You know what I do? And the first thing is you want to give your body, its building blocks. So people often ask what's the thing I can take? And nobody really likes these answers 'cause they're so basic. We always want things that are more complicated, more exciting, it's gotta be a sexy new supplement or a sexy new this and that. And so my basic thing, heavy dosings of basic multivitamins, like methylated and high quality vitamins. I don't like tablets. I go to capsules or powders for sure, they're more easily absorbed. But I go to high doses of vitamins, high doses of minerals, basic fatty acids. Like I don't care if you're consuming nice olive oils or coconut oils or flax or MCT, get some nice short-chain fatty acids and and oils and fats you can break down. And even at that point, again a good vitamin D three K two because these are some of the basic building blocks, most of us are deficient in So.

Josh (21m 53s):

We always want a sexy supplement that has this great benefit, helps burn Fat, helps balance the gut, helps decrease inflammation. But why are you inflamed? Most of the time, yes, you're sick or there's a process or an insult causing inflammation like mold or bacteria and toxins. But on the other hand, your body doesn't have enough firemen to put out the fires. And what are firemen? They're basic building blocks. It's your vitamins, your minerals, your water, your macros, your fats, your Proteins, getting these in high quality without the toxins which are more fire. And so it's not a sexy answer, but just giving your body the basics, provide it with the conditions it needs to boost its own cellular, metabolic processes to heal itself and very simply get ahead of the damage being caused.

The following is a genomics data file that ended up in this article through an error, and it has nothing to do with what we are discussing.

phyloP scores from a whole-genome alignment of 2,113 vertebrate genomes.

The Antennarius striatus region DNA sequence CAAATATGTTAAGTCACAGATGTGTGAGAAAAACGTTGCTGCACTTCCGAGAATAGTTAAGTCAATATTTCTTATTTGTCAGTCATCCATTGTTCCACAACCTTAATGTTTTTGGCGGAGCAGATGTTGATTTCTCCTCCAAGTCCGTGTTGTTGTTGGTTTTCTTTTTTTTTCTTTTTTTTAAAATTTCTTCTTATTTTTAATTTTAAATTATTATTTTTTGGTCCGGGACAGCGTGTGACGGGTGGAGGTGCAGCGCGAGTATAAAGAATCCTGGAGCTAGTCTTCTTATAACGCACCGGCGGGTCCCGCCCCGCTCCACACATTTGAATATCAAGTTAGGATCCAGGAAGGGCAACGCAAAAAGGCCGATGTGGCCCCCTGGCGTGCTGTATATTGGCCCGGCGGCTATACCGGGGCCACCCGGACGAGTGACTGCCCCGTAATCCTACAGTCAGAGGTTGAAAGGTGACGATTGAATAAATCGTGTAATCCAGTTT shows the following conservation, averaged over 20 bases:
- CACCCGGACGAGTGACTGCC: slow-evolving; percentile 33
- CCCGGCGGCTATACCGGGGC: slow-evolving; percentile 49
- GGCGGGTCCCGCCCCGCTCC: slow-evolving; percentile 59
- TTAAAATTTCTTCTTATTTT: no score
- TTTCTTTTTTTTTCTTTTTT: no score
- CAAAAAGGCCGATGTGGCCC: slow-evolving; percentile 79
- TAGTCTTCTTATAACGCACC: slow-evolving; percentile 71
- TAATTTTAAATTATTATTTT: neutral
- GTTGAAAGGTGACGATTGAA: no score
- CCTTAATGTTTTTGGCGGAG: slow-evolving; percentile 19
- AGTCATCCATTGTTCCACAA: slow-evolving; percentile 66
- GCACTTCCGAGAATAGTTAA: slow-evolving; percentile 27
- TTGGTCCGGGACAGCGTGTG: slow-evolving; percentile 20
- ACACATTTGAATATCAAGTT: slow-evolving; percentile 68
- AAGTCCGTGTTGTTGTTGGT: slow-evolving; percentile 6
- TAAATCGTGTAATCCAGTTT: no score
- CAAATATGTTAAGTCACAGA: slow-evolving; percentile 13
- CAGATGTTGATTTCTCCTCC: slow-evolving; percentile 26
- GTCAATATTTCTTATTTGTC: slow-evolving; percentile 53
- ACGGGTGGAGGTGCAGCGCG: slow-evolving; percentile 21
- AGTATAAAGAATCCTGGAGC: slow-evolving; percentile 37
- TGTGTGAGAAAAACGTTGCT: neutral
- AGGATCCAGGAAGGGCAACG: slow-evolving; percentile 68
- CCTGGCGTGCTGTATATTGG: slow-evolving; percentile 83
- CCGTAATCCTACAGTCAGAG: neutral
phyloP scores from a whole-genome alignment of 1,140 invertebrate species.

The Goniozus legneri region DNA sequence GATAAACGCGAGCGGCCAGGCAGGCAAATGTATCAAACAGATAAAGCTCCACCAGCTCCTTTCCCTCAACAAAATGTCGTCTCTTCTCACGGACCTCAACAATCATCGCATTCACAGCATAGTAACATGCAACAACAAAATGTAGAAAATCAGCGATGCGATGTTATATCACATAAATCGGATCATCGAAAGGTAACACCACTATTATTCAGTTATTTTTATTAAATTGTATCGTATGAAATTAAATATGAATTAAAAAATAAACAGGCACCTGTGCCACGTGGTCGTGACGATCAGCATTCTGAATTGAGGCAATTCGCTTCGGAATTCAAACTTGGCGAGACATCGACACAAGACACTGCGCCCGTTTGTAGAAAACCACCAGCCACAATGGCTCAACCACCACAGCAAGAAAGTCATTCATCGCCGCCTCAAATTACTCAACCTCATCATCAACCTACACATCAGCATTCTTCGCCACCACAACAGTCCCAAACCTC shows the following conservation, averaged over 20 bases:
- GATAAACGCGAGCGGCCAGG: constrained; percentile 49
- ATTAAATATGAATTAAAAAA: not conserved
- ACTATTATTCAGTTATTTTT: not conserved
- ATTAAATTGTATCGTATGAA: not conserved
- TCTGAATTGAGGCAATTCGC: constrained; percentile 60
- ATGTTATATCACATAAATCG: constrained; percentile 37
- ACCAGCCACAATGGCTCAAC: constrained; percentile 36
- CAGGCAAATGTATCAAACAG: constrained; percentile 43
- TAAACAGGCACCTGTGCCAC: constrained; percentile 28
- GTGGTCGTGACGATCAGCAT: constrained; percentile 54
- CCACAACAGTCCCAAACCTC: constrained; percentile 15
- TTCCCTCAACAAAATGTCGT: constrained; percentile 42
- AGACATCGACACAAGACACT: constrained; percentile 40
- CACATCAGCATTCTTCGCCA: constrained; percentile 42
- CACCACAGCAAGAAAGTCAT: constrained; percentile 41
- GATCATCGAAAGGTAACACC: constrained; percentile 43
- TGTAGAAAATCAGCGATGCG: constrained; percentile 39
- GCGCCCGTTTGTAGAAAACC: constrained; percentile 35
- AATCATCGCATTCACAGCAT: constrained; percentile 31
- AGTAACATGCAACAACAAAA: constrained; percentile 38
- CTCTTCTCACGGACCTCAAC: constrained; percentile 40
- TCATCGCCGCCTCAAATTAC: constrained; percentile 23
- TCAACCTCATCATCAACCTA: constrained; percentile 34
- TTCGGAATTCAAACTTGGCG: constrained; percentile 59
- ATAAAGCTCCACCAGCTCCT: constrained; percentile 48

Josh (22m 35s):

That's the most basic thing that we can do that nobody wants to do. Because again, it's not sexy, but it's the foundation of every protocol.

Brian (22m 43s):

Yeah, no great point. I I, it's always, it always comes back to the basics, right? Like I, I, I think there's so much information out there when whe whether it comes to gut health or exercise, like all, you know, you just watch, you know, you just go on Instagram and see all these different exercises and you're like, for 90% of the people it's not gonna work or they shouldn't really try that, right? Like just stick to the basics and you'll, you'll get what you want unless you're specifically training for something like some event or something. What type of other things could individuals do to help maybe promote gut health, And, you know, like outside of maybe just eating or supplementation?

Josh (23m 22s):

Well that's a great question. So I think a really good place to start, if you wanna wind back the clock a little bit here, is just to talk about how the gut bacteria starts, number one and sort of how it grows and how we develop it so you can understand how to maintain it. And from there we can understand what to do to correct it. That's sort of my my go-to, if you wanna dive back that far.